– Overnight, S&P issued a downgrade watch for Greece on the grounds that the new bailout mechanism will discriminate against private bond holders; the news is a bombshell because it provides evidence that the new EMS will lead to a generalised credit downgrade for the European periphery; Jean Claude Trichet did not announce a monetisation strategy, but the ECB upped its bond purchase operations; the market reacted euphorically, spreads down, euro up; FT Deutschland says Axel Weber really does not care whether he gets the job; Portugal agreed new budget process rules; Wolfgang Munchau writes in the Irish Times that Ireland should renege on the EFSF agreement; Simon Johnson and Peter Boone, meanwhile, argue that the ESM will be ultra-tough. [more]
November Employment Report: 39,000 Jobs, 9.8% Unemployment Rate
– From the BLS
: The unemployment rate edged up to 9.8 percent in November, and nonfarm payroll employment was little changed (+39,000), the U.S. Bureau of Labor Statistics reported today
. The following graph shows the employment population ratio, the participation rate, and the unemployment rate. The unemployment rate increased to 9.8% (red line). The Employment-Population ratio declined to 58.2% in November matching the cycle low set in 2009 (black line). The Labor Force Participation Rate was steady at 64.5% in November (blue line). This is the percentage of the working age population in the labor force. The participation rate is well below the 66% to 67% rate that was normal over the last 20 years. The second graph shows the job losses from the start of the employment recession, in percentage terms aligned at maximum job losses. For the current employment recession, employment peaked in December 2007, and this recession is by far the worst recession since WWII in percentage terms, and 2nd worst in terms of the unemployment rate (only the early ’80s recession with a peak of 10.8 percent was worse).
Bridges to Growth, Not Roads to Nowhere: Scaling Up Infrastructure Investment in Low-Income Countries
– For low-income countries, the absence of reliable infrastructure—roads, railways, ports, but also power supply—has become an increasingly binding constraint on growth. And we know that investment in infrastructure can raise productivity, boost growth, and help reduce poverty.
But as straightforward as it sounds, getting investment decisions right is no easy feat. For starters, low-income countries have massive investment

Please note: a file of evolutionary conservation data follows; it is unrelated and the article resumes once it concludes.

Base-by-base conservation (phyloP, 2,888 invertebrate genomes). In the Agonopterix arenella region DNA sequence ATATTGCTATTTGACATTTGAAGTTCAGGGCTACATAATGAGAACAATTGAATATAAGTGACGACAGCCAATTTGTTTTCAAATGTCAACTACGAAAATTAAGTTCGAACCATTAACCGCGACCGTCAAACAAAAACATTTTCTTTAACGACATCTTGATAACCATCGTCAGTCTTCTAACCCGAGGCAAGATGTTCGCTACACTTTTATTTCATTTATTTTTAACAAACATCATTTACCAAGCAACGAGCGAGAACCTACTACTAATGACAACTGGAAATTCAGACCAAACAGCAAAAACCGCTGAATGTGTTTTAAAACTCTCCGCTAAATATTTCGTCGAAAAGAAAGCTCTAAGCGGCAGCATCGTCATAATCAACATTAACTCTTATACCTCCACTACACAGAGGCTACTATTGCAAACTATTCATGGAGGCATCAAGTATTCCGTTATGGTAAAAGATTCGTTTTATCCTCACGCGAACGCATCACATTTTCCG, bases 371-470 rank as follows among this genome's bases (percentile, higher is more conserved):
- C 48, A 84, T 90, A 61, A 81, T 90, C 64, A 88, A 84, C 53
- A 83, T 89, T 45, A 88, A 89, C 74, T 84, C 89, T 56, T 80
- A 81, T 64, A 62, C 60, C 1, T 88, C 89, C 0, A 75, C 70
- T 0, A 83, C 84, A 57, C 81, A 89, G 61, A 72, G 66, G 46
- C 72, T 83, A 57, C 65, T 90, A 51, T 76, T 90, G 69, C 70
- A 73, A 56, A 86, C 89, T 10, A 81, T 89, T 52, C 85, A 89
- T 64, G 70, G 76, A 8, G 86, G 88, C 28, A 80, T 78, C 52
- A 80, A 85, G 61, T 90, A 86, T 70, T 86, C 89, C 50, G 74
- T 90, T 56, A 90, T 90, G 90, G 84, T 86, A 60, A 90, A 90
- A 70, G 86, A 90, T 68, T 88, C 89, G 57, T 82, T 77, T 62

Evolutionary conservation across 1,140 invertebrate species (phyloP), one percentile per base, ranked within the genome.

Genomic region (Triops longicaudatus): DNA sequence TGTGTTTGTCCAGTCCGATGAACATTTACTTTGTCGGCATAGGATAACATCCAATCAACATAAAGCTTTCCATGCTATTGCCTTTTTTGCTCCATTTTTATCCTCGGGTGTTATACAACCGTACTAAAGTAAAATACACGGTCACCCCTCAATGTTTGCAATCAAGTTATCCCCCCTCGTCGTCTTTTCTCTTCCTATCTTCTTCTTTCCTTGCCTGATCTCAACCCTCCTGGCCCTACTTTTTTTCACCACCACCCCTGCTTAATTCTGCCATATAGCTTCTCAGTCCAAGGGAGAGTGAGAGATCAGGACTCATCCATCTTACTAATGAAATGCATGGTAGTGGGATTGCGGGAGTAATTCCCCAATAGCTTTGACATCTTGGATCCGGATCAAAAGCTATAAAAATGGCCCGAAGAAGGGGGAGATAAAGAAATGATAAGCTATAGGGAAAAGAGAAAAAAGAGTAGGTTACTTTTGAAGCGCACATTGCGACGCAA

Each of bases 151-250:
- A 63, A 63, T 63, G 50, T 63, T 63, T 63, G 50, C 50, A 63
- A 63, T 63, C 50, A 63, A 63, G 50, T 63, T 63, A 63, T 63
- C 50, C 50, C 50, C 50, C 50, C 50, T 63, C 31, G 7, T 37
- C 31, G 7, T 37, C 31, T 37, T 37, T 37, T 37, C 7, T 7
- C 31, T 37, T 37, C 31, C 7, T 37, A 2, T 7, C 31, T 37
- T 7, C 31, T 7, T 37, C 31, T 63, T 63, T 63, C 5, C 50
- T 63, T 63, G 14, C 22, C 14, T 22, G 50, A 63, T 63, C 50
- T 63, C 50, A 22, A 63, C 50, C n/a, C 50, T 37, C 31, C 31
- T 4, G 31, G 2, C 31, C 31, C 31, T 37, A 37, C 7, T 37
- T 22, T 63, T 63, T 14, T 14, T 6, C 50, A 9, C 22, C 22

needs. The World Bank has estimated that, in sub-Saharan Africa alone, the total financing need is around $93 billion per year
. And one third of this still unfunded. Even when financing is available, there’s a raft of other issues to tackle.
What investments offer the biggest boost to growth? How much investment is needed and by whom? How to finance this investment without taking on too much debt?
Spain and Ireland turn to privatisation –Spain and Ireland are set to launch large-scale privatisation programmes as they fight to preserve market faith in their turnaround plans. The Spanish government is looking at auctioning stakes in its national lottery operator and airports, while Ireland will look at privatisations in its electricity and gas sectors as part of a joint European Union and IMF bail-out package agreed on Sunday. News of the privatisation plans came as it emerged that the eurozone bail-out fund will next month begin issuing debt on behalf of embattled member states. Any bonds sold would be the first issued in the name of all currency pact members. Speculation had grown over the last week that the European Central Bank (ECB) was considering taking drastic steps to shore up market confidence in the single currency, with rumours spreading on Wednesday that the ECB had already begun buying Irish bonds to stabilise what had looked to be weakening faith in their value.
- Employment would be 593,000 lower than if there were an extension; and
- GDP would be 0.6 percent lower than if there were an extension.